The IRS usually does not inspire warm and fuzzy thoughts. But if you take the time to learn how to capitalize on the tax deductions available to authors-as small business professionals-you might begin to see the IRS in a different light.
I raided the website of Carol Topp, CPA-an accountant who became an author when she wrote a book about business and tax tips for authors-and I picked out my favorite posts that shed light on how authors can build a positive relationship with the IRS.
Danielle’s Favorite Posts from “Taxes for Authors”
- “What income do authors make from publishing?” -5,000 authors were surveyed and asked about how much money they earn from their publications. It turns out that self-published authors earned the least, traditionally published authors earned more than the self-published authors, hybrid author (those who are both self-published and traditionally published) earn the most, but none of the authors earn enough to make it a primary source of income. Read the post to find out just how much they really make.
- “Are self publishing expenses tax deductible?“-Authors who choose to self-publish may end up hiring a ghostwriter, editor, graphic designer, buying their own ISBN, hiring publicity or marketing companies, designing websites or even hiring a self-publishing company to form their publishing success team. Read this post to find out which of these expenses are tax deductible and how to claim your deductions. As an encore, I also recommend that you read “5 Secrets to Tax Deductions,” “More Tax Deductions for Authors” and “Even more tax deductions for writers.” If you join her mailing list while you are on her website, you can download a free e-book about tax deductions for writers.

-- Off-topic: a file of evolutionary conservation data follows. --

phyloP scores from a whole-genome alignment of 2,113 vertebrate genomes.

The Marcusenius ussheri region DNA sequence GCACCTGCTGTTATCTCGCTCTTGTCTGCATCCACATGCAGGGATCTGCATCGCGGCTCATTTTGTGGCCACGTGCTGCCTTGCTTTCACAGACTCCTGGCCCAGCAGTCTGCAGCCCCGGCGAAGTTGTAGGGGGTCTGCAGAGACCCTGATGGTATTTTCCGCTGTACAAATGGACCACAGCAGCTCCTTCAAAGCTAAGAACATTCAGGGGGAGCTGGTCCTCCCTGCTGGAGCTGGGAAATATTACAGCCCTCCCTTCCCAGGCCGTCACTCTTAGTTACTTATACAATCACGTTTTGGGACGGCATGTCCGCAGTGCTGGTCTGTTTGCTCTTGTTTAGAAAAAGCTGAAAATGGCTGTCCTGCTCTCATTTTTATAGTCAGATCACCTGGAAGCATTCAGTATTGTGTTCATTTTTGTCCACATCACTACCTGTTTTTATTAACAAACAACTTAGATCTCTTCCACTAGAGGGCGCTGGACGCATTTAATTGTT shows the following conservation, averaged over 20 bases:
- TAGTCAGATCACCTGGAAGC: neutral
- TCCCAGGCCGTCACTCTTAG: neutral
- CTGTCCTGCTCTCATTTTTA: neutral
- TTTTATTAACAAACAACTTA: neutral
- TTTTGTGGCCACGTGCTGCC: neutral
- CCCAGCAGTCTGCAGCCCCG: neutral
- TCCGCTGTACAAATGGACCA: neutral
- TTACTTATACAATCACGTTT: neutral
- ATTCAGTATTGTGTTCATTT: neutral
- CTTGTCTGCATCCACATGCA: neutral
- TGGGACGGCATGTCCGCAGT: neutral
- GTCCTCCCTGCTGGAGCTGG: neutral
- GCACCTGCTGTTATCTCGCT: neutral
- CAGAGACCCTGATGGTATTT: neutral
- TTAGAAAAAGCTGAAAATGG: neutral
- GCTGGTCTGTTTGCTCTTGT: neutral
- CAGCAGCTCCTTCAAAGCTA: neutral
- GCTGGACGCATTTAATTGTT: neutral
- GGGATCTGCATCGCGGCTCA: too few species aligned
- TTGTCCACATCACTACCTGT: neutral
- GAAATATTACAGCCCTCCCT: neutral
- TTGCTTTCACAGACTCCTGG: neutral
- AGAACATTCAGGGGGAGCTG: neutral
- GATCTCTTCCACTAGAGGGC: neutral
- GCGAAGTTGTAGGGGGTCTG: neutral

- “Q-Start up expenses I never claimed on my tax return“-The previous post highlights which expenses are deductible, but this post is for the authors who accumulated expenses in previous years and never claimed the deductions they are entitled to. If you fall into this category, don’t worry. Carol tells you which steps to take to take advantage of your deductions.
- “Tax Return Tips Every Writer Should Know About“-This post has only 83 words, but each word is powerful. Learn whether or not you should file a tax return and whether you can claim your book expenses alongside your business expenses. I also recommend that you read “Common Tax Mistakes Made by Writers,“
- “IRS simplifies home office deduction”-If you have a specific place in your house that is used exclusively for your business (e.g. a space only used to store your books) then you may qualify for a home office deduction. Read this post to learn more about how to qualify for the home office deduction and the new simplified method for calculating the value of that deduction. Learn more about this particular deduction through these other posts: “The Writers Home Office Deduction,” and “How picky is the home office deduction.”
- “Banking Mistakes Writers Make“-Did you know that when you publish a book, you should open up a separate checking account that is only used for your book expenses? Do you know what legal actions you will need to take before you open up that business account? How will you get the money to open the account? Once you read this post you will know.